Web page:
Will Chinese Rise as a Global Language? Academic Says ‘Yes’

Dr. Gil presents four arguments to support the possibility of Chinese one day becoming a global language.  (Image: via   pixabay  /  CC0 1.0)
Dr. Gil presents four arguments to support the possibility of Chinese one day becoming a global language. (Image: via pixabay / CC0 1.0)

With the continuing rise of China as a global economic and trading power, there is no barrier to prevent Chinese from becoming a global language like English, according to Flinders University academic Dr. Jeffrey Gil. Dr. Gil, who teaches English as a second language at Flinders University’s College of Humanities, Arts and Social Sciences, has challenged arguments that suggest Chinese faces insurmountable hurdles to become a commonly used international language due to the complexity of Chinese written characters.

His article, titled Will a character-based writing system stop Chinese becoming a global language? A review and reconsideration of the debate, was published in the journal Global Chinese. The article analyses the language practices, language ideologies, and language planning surrounding the Chinese writing system, as well as the characteristics of contemporary global English, to show that Chinese could one day become a global language.

Firstly, he emphasises that universal literacy is not required for global language status. “There is a flawed assumption that all learners of Chinese must learn to read and write to a native-like level – although this does not reflect the global use of English. People learn as much English as is required for their purposes, and the same would apply if Chinese was a global language.” (Image: via pixabay / CC0 1.0)

Firstly, he emphasizes that universal literacy is not required for global language status. ‘There is a flawed assumption that all learners of Chinese must learn to read and write to a native-like level — although this does not reflect the global use of English. People learn as much English as is required for their purposes, and the same would apply if Chinese was a global language.’ (Image: via pixabay / CC0 1.0)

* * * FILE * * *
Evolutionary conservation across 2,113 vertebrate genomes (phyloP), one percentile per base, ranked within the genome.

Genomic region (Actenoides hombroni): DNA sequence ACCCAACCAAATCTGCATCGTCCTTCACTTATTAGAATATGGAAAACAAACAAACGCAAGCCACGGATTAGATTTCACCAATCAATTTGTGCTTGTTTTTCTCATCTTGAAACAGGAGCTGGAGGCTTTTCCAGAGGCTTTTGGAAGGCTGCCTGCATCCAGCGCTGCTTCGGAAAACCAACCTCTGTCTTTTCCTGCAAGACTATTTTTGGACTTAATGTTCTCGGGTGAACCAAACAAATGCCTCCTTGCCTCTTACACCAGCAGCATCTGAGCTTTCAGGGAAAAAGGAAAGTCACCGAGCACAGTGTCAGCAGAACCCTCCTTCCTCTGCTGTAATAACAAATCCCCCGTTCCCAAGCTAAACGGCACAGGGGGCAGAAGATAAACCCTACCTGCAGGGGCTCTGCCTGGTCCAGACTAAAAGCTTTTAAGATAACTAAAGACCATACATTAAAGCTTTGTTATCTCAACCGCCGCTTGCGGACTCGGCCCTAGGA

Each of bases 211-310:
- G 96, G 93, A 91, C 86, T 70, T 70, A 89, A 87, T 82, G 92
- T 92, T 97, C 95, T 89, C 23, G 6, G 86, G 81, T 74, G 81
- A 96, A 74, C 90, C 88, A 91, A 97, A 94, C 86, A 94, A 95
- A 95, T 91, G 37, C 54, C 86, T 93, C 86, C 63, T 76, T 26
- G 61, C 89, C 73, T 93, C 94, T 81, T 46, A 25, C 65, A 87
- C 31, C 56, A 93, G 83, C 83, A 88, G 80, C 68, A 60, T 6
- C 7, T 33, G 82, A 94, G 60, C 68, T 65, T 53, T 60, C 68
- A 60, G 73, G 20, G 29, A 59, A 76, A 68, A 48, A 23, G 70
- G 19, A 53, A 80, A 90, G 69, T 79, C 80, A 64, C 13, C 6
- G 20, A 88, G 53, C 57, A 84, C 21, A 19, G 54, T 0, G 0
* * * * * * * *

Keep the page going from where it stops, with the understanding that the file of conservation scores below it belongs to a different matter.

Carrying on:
Dr. Gil presents four arguments to support the possibility of Chinese one day becoming a global language. Firstly, he emphasizes that universal literacy is not required for global language status.

Dr. Gil notes that computers and mobile phones can now convert Pinyin Romanisation (the Chinese phonetic alphabet) into characters, meaning that learners of the language need only learn Pinyin and character recognition, which saves considerable time and effort in regularly communicating in Chinese. Dr. Gil also points to Chinese having previously been commonly used in other countries:

The view that Chinese will not be embraced as a global language focuses excessively on linguistic properties, which is not accurate according to Dr. Gil:

Provided by: Flinders University [Note: Materials may be edited for content and length.]

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